Do you have a product or service with a short life cycle as part of your repertoire? It might be something that’s a fad and has a limited time span for popularity, or maybe it’s a seasonal item.
Just like Frosty the snowman, that old favourite magical singing playmate, your product or service won’t be around forever — or customers’ interest will predictably wane. However if, like Frosty, you realize this in advance, you can make the best of the time you have. As the song goes:
“Frosty the snowman knew the sun was hot that day; so he said, ‘Let’s run, and we’ll have some fun now before I melt away.’”
Here’s how to tell if you’re working with an offering whose time is limited — and how to make the most of it while it lasts.
Is It a Fad or a Trend?
If no one had heard of it a few months ago and now everyone within a specific market segment has one, you’re dealing with a fad. If it sticks around, great, but don’t bank on it. The best way to capitalize on the trend is to notice it early, ensure that you’re set up to meet demand when it peaks, and then market it correctly until the end.
Like amber necklaces in the baby accessories world; jeggings in the apparel industry; or pod coffee makers in the food and beverage world, these products (or services) take off like wildfire when the market discovers them. Watch for an uptick in sales of specific items among early adopters within your market, and pay attention to your marketing — which posts go viral? Constantly be paying attention to your market and really listening to them. When you’re out there and you really know your customers, you will be able to see trends before they take off. Of course, it’s hit or miss and some entrepreneurs are better at this than others, but chances are you didn’t open your business because you were clueless about trends within your industry.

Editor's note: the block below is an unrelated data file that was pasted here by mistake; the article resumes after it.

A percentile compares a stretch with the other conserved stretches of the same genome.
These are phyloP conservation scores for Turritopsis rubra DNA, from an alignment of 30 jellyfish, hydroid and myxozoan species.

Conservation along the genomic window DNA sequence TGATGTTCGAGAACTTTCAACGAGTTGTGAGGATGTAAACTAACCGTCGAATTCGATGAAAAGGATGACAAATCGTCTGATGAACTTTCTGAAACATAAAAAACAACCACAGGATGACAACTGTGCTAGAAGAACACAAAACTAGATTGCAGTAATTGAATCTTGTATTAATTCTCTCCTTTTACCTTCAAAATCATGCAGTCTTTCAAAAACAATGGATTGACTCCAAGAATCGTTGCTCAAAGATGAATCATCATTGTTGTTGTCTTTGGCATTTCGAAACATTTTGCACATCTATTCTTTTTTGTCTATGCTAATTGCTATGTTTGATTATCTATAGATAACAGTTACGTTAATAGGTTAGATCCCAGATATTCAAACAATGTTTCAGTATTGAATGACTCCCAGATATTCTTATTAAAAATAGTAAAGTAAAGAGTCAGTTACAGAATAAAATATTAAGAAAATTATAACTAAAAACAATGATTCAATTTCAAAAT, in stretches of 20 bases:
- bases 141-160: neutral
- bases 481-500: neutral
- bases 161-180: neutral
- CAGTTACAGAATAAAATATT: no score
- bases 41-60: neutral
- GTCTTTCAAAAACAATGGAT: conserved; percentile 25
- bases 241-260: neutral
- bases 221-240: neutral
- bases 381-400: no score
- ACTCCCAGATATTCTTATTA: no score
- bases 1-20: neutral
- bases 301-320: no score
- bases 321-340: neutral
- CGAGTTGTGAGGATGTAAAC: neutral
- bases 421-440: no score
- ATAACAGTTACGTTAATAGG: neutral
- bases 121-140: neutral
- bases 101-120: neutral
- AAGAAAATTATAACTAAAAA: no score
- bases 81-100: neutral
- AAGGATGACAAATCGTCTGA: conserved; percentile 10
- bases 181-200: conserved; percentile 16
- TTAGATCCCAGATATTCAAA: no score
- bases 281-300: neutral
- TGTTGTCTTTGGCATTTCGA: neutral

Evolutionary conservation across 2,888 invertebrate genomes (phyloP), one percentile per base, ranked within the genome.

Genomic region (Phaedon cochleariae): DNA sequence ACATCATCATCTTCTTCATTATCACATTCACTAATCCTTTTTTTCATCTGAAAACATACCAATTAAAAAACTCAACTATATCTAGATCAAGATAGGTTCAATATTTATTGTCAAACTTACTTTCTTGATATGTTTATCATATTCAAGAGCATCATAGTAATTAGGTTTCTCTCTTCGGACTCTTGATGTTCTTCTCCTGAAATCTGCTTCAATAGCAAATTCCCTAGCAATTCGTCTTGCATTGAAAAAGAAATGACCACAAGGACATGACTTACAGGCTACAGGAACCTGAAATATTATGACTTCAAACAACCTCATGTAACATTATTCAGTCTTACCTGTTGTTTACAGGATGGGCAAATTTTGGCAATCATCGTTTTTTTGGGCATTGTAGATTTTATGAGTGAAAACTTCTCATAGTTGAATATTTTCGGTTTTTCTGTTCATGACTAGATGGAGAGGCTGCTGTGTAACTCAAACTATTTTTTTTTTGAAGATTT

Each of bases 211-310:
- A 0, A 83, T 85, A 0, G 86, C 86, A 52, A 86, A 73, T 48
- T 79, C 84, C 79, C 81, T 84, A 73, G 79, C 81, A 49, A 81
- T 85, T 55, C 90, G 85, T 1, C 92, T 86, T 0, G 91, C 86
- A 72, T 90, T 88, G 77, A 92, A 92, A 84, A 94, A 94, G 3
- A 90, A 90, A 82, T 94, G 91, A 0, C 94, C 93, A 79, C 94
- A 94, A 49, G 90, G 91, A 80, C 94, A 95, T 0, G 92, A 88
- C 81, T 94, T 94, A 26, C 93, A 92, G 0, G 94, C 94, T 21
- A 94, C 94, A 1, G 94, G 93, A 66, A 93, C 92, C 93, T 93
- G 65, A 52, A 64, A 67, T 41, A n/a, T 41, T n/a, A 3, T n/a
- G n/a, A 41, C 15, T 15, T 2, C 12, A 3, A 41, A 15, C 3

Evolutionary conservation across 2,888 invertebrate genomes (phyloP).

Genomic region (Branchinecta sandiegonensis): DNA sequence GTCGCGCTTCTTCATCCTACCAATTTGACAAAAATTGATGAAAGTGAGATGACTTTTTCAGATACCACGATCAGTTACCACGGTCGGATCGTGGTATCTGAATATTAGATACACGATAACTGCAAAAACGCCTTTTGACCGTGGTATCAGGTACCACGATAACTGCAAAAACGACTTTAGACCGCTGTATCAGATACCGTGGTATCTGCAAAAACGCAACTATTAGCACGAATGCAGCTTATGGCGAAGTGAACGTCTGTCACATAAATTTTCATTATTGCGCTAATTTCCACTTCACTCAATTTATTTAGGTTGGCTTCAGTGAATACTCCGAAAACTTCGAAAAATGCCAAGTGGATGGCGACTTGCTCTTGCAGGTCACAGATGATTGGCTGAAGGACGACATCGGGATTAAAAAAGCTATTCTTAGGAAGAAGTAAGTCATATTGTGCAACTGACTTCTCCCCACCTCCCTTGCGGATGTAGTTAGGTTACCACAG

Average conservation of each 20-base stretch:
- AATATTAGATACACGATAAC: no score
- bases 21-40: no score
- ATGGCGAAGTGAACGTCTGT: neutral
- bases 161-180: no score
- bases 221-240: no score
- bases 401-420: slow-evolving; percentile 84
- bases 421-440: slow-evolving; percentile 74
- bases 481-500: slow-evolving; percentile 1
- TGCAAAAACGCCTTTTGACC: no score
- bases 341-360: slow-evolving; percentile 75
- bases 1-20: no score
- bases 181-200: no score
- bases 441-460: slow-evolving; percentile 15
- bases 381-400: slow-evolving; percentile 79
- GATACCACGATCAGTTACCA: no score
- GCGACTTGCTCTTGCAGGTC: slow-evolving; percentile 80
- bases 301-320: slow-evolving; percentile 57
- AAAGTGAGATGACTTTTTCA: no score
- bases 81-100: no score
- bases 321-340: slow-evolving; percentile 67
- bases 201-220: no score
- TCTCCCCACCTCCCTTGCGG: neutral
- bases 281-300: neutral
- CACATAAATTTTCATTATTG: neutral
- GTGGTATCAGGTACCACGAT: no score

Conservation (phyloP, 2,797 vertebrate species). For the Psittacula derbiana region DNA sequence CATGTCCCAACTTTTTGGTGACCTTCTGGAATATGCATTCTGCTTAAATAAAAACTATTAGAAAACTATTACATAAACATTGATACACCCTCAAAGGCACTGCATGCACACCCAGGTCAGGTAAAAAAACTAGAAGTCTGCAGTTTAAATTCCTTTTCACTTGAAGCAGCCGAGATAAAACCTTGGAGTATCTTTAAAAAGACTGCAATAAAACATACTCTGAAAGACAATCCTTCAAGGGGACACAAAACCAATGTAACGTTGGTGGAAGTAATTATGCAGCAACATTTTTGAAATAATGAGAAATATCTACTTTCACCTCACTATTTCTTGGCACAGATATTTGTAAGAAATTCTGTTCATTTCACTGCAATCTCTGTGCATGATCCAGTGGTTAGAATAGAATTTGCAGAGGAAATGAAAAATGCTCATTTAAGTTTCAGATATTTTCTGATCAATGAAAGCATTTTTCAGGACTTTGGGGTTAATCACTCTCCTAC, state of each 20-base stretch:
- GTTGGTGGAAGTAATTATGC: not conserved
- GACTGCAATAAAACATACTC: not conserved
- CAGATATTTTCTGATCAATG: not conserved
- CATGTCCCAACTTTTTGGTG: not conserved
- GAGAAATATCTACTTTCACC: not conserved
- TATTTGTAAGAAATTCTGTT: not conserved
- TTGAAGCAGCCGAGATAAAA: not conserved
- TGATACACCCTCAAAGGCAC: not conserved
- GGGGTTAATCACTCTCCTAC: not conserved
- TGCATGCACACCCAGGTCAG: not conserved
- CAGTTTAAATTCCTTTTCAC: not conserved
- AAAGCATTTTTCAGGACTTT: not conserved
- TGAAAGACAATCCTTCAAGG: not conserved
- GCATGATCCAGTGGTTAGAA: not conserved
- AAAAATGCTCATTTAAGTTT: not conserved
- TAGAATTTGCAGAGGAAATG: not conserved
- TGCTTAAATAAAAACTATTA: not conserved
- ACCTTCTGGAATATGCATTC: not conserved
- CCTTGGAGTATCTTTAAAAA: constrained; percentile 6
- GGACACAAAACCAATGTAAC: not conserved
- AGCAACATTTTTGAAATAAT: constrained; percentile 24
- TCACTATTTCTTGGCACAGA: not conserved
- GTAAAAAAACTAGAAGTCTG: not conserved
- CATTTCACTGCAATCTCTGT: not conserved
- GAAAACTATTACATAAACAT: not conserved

Once you’ve identified an upcoming trend, you need to make sure you can make it scalable to impending demand. If you can’t meet the demand that the market is soon going to dictate, this can spell big trouble for your business in the form of a loss of faith among your customers.
Give this product the attention it deserves while it’s popular, but also don’t forget that this won’t last forever. As this trend grows in popularity, get another offering ready that you can unveil or promote more heavily once this trend begins to decline.
And as Frosty said, “Don’t you cry, I’ll be back again some day.” Perhaps the same is true for your fad product, especially if you look at ways to adapt it to the changing market. Technology companies are constantly looking at what their market wants next and adapting current offerings to meet these demands. You can do the same! It all comes back to that crucial point: always be listening to your market.
Is It Seasonal?
If you’re in a seasonal business — I’ll use the convenient example of a Christmas store — then this short life span is the very nature of your enterprise. However, there are still simple things that you can do each year (or cycle) to maximize your sales.
Do your market research year round, and know your market! What do they want this year? Are there any new developments in your market? If purple and gold are the big Christmas ornament colours this year then you’ll want to stock those front and centre. The same applies for landscaping — know your industry and your local market and be familiar with what people want (as well as your specific niche). By being intimately familiar with your target market, you can introduce what they really want before they even know they want it — or have it ready when they request it.
And one last bit of advice: if you’ve got a short-term best-seller on your hands, don’t just enjoy it while it lasts — keep a memento to remember the good times and remind you of where you’ve come from. It might be Frosty’s scarf, his hat or his carrot nose, but regardless, it’s important to honour and mark your successes.
Now get out there and run!
If you’d like help making sure your own Frosty gets the attention it deserves, give me a call.